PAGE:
In recognition of his significant contributions to the profession, Bob received the AIA's Edward C. Kemper Award in 2019.  His firm was the oldest African American architectur firm in the northeast.

    I will miss my colleague, the incomparable Robert Traynham Coles, FAIA.

    Dr. Sharon Egretta Sutton, FAIA
    Distinguished Visiting Professor of Architecture
    • Parsons School of Design @The New School
    Distinguished Professor • ACSA
    Medal of Honor • AIA New York and AIA Seattle Chapters
    When Ivory Towers Were Black
    A Story about Race In America's Cities and Universities
    (Fordham University Press, 2017)
    Youth Activists Transforming Injustice
    (Fordham University Press, 2021)

  • 2.  RE: Robert Traynham Coles

    Posted 05-18-2020 05:59 PM
    The US architectural community has lost another leader in 2020. May he Rest In Peace.

    Sent from my iPhone
    Jeffrey Rosenblum FAIA

  • 3.  RE: Robert Traynham Coles

    Posted 05-19-2020 05:42 PM

    Bob was the Langston Hughes Professor at the University of Kansas in the spring of 1989, and he inspired a generation of young architects by his commitment to design excellence, social justice and a true sense of humanity. May he rest in peace.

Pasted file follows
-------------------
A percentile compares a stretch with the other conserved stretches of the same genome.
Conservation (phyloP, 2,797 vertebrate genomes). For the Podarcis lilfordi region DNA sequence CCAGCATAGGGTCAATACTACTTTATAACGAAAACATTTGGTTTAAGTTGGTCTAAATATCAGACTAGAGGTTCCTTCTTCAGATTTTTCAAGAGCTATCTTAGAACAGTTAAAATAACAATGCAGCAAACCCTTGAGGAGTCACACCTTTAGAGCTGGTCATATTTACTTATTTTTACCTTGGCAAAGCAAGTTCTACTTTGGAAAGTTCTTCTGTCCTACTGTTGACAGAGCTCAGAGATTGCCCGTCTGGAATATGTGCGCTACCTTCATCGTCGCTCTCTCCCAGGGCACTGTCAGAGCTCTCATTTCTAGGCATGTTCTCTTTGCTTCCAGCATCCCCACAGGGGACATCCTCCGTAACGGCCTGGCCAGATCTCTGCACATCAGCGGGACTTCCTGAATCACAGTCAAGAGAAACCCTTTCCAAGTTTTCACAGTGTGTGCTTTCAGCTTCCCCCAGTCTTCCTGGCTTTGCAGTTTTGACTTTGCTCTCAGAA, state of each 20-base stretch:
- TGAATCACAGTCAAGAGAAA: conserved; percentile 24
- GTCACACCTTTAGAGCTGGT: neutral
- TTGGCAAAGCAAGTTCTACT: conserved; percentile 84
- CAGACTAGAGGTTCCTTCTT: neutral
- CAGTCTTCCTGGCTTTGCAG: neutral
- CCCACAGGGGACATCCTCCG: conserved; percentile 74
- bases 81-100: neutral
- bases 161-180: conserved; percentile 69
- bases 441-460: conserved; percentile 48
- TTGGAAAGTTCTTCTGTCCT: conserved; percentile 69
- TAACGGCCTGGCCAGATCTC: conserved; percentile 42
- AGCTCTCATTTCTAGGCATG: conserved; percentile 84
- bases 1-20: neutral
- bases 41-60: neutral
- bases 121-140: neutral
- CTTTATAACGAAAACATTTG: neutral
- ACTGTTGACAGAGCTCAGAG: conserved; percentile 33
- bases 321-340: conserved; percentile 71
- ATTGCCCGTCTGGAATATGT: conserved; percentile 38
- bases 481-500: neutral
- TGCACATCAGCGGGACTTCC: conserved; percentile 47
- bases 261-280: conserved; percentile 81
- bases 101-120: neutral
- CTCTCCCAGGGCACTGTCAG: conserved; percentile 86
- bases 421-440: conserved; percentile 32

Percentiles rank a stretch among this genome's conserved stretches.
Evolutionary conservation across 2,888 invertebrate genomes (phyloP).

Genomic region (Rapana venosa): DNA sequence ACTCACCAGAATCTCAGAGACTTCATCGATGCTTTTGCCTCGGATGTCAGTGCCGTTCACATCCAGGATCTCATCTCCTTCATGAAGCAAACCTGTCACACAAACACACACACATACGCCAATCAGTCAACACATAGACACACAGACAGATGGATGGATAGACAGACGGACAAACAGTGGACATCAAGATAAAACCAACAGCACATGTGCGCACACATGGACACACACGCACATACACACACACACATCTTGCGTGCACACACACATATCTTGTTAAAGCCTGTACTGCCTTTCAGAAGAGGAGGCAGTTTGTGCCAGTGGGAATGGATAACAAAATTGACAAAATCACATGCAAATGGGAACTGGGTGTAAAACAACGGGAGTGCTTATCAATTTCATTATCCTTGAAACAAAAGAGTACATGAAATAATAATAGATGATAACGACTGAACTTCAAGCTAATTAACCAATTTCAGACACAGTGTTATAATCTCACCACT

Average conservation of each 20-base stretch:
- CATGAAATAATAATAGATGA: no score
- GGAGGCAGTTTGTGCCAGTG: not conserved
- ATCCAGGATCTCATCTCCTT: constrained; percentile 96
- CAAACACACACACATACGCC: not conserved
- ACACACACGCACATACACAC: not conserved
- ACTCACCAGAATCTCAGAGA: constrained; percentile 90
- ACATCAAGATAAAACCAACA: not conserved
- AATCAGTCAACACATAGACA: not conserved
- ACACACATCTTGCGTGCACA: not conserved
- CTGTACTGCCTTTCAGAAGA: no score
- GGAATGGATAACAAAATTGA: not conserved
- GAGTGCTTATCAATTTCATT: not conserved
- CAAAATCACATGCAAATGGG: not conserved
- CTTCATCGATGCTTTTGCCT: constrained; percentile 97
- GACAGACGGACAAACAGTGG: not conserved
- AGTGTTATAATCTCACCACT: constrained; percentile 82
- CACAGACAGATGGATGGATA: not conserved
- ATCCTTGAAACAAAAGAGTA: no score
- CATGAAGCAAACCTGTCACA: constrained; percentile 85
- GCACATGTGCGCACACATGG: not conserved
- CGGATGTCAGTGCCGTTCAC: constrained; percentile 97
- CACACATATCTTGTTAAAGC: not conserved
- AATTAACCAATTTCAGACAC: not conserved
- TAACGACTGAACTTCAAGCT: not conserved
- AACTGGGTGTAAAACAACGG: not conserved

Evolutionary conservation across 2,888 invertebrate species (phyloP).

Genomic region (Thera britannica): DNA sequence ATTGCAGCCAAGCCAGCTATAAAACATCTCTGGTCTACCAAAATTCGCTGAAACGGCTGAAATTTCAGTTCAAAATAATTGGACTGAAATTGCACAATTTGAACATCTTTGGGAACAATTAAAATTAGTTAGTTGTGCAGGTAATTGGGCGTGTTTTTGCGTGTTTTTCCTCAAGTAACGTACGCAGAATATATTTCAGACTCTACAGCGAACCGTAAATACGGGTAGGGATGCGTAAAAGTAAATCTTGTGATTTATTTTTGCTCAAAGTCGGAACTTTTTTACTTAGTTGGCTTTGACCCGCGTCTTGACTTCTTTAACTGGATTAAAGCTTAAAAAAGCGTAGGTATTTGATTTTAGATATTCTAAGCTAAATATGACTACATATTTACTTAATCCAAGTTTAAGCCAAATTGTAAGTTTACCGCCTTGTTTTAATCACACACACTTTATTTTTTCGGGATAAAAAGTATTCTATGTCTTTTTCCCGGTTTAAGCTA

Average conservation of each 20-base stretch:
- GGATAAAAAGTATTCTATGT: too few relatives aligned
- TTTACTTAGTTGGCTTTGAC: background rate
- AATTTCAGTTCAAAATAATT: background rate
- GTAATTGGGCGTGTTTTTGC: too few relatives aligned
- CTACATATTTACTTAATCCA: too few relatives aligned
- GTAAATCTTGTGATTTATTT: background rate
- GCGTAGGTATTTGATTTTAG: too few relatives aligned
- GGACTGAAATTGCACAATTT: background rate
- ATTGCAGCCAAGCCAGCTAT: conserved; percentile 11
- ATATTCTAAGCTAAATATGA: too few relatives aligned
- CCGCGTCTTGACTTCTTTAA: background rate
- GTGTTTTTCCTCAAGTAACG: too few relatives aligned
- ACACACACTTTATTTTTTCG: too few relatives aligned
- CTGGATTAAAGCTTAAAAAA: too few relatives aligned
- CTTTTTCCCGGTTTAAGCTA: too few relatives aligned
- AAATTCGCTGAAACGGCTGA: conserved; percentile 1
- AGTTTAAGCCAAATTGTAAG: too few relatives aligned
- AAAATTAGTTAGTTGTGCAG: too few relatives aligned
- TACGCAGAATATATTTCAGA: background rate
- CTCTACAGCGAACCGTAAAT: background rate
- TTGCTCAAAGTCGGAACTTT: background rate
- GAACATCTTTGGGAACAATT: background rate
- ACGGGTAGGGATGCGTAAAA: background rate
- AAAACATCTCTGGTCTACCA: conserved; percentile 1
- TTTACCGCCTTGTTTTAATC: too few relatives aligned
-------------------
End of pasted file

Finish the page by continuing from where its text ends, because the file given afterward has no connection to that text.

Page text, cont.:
Kent Spreckelmeyer, FAIA

    The University of Kansas


  • 4.  RE: Robert Traynham Coles

    Posted 05-18-2020 06:00 PM
    Bob was an outstanding individual, an incomparable professional, and importantly a dedicated and tenacious human being in leading his cause. It was always an pleasure to chat with him at our AIA New York State and Nature Conventions. We received our Fellowships in the same year, and we are both recipients of the Kemper Award. His commitment for diversity will be sorely missed by his colleagues and the architectural community. God bless him.
    Joseph Monticciolo, FAIA

    Sent from my iPhone

  • 5.  RE: Robert Traynham Coles

    Posted 05-18-2020 06:26 PM
    Dear Sharon,
    I want to thank you and Jack Travis for bringing this news to me.  Yes, Bob was a fixture at the conventions, and he was endlessly interested and enthusiastic about your practice, wherever it happened to be.  In 1996, at the Fellowship Convocation conference in Minnesota, with my wife and 9 year old daughter watching, Bob took me by the arm and marched me up on stage.  I'll never forget it.  He was a great person, and model for Black architects in practice.  I will miss him.

    Michael Willis FAIA
    Oakland CA

  • 6.  RE: Robert Traynham Coles

    Posted 05-18-2020 10:15 PM

    Thank you Sharon for sharing this sad news. Bob was a vibrant member of AIA New York State as well, receiving the Kideney Gold Medal in 2004 – the highest award that AIA New York State bestows. His professionalism and his spirited personality will be missed by many around the country but particularly in New York State.


    May he rest in peace.


    Peter J. Arsenault, FAIA, NCARB, LEED-AP